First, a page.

There is a car stopped and parked directly outside the front window of the shop and it is another quiet day but those people getting out of that car are not quiet. They are a group of five retired people and the first lady out of the car swings her door vigorously into the veranda post.
She says: Oh, shit John.
He comes around to her side, kindly. Did you dent my door… you bloody did too.
They examine the dent, leaning close, she has her glasses on the absolute end of her nose. She says: oh, don’t worry about that, that’s nothing… but he bends closer, looking doubtful. There are two more ladies, crowding in and looking solitious.
She says: I’m going over to the tootie, come on girls. And they shuffle off together, carrying bags, cardigans, hats and irreverence.
Another man emerges from the car and comes around to stand on the footpath. He calls out: you girls watch what you’re doing.
He says to the luckless John: If she gets run over, she’ll blame me. Then they examined the post that injured his car.
When’s your insurance due, mate? They move to the edge of the road and talk in low voices.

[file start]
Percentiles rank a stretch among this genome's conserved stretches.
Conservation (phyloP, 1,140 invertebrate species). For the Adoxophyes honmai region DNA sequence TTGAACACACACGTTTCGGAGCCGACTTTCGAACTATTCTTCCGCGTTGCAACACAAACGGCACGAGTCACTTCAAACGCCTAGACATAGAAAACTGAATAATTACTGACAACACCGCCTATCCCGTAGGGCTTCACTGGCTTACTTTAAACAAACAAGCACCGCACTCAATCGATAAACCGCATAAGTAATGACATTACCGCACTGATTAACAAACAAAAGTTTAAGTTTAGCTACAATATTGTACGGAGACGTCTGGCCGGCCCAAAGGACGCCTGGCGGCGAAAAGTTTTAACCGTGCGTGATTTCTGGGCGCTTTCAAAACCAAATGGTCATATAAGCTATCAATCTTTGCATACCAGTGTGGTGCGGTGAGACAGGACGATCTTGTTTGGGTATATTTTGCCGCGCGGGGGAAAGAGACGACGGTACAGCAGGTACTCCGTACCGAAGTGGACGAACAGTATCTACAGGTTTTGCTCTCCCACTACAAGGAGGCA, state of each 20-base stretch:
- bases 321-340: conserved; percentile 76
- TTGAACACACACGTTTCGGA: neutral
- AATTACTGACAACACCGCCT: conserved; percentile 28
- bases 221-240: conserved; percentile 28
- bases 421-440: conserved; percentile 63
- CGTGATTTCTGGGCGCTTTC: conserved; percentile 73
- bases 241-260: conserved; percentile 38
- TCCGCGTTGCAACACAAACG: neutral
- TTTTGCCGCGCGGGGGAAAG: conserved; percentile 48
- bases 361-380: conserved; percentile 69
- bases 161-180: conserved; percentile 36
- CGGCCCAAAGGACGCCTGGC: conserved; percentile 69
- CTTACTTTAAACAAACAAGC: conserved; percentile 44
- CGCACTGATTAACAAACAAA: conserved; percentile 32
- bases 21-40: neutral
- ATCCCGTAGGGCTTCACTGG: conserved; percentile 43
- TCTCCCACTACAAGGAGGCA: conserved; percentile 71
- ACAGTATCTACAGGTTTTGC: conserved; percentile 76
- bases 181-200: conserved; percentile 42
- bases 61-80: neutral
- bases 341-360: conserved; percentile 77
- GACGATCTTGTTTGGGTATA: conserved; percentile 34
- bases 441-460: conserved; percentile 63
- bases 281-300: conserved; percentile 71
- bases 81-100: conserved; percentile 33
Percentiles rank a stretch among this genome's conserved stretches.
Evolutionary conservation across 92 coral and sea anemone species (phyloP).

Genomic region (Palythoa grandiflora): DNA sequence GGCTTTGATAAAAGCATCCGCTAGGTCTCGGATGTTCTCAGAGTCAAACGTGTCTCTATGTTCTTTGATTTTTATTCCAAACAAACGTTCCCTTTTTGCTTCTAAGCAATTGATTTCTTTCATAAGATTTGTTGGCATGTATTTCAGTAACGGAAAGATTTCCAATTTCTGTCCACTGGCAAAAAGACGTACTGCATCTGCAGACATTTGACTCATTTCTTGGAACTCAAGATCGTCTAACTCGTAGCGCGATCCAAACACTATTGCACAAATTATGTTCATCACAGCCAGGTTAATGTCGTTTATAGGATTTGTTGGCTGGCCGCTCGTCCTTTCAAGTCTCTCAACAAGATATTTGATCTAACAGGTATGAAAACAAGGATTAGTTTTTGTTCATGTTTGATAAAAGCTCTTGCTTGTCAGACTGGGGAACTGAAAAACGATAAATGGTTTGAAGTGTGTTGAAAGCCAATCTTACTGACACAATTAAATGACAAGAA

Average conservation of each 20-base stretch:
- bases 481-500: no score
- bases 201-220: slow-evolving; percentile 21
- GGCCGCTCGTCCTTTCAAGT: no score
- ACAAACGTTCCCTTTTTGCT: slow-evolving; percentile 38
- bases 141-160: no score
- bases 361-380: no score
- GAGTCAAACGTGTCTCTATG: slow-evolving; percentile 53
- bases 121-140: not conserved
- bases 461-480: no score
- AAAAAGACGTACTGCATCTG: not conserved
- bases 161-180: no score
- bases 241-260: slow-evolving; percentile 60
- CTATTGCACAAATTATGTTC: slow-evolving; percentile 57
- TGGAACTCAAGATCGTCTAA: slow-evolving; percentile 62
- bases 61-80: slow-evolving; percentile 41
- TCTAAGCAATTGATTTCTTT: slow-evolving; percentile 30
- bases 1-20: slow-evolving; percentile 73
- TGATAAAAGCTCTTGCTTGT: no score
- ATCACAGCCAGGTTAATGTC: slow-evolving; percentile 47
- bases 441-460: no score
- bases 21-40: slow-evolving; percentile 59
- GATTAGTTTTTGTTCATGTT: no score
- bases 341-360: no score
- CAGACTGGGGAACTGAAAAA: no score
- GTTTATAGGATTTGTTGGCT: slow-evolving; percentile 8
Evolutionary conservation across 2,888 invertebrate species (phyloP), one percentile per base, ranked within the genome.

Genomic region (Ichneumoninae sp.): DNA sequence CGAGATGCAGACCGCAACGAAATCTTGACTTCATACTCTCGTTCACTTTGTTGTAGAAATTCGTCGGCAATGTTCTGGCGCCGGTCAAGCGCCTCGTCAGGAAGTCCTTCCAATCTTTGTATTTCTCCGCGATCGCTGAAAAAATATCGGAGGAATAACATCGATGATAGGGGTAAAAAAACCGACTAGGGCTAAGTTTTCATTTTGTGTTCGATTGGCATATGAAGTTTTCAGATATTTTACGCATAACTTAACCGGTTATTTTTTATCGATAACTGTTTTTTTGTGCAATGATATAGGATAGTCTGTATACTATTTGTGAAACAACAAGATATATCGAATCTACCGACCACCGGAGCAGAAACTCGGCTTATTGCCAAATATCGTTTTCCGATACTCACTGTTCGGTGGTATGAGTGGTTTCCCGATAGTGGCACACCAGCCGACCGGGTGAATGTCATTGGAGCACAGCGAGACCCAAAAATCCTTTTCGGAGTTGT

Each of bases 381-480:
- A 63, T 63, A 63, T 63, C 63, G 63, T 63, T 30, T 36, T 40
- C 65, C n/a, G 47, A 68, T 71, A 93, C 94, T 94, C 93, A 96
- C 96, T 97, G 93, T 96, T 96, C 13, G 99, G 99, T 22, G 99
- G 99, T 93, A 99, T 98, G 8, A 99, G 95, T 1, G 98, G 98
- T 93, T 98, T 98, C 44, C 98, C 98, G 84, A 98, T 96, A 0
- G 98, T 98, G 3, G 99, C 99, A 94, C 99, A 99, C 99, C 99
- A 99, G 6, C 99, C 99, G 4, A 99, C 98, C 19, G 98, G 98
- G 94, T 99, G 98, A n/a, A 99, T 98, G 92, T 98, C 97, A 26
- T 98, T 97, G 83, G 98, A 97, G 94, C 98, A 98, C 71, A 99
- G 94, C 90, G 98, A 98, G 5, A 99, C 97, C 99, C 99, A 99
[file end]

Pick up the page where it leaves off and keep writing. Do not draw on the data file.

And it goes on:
Then they turn and look through the shop window, They say nothing. They bend to look through the window. Still they say nothing. Conversation has come to a halt, they are looking at books and there is nothing to say.
Then the second man says: pointless sort of places there, aren’t they? Pointless having these anymore.
He looks back across the road, back to something that is not pointless: gawd, here they come, look at ’em coming across that road like that.
But the first man, John, stood for longer looking through at the books.
He says: well, my grandmother had a shelf, full of book and all of em blue, actually it was nice, we kiddies used to stand in front of it, not allowed to touch them, wouldn’t have dared, my grandfather was a bastard, a cruel old fool. But those books, they were important. Because they were nice, added colour to her life that was really shitty. I only just remembered it.
The others crowded close, breathing on my window, looking polite, waiting for the story to end.
One lady said: very nice.
Then John took his hat off and nodded at the window. The he put his hat back on. He said: well, let’s get a cup of coffee then.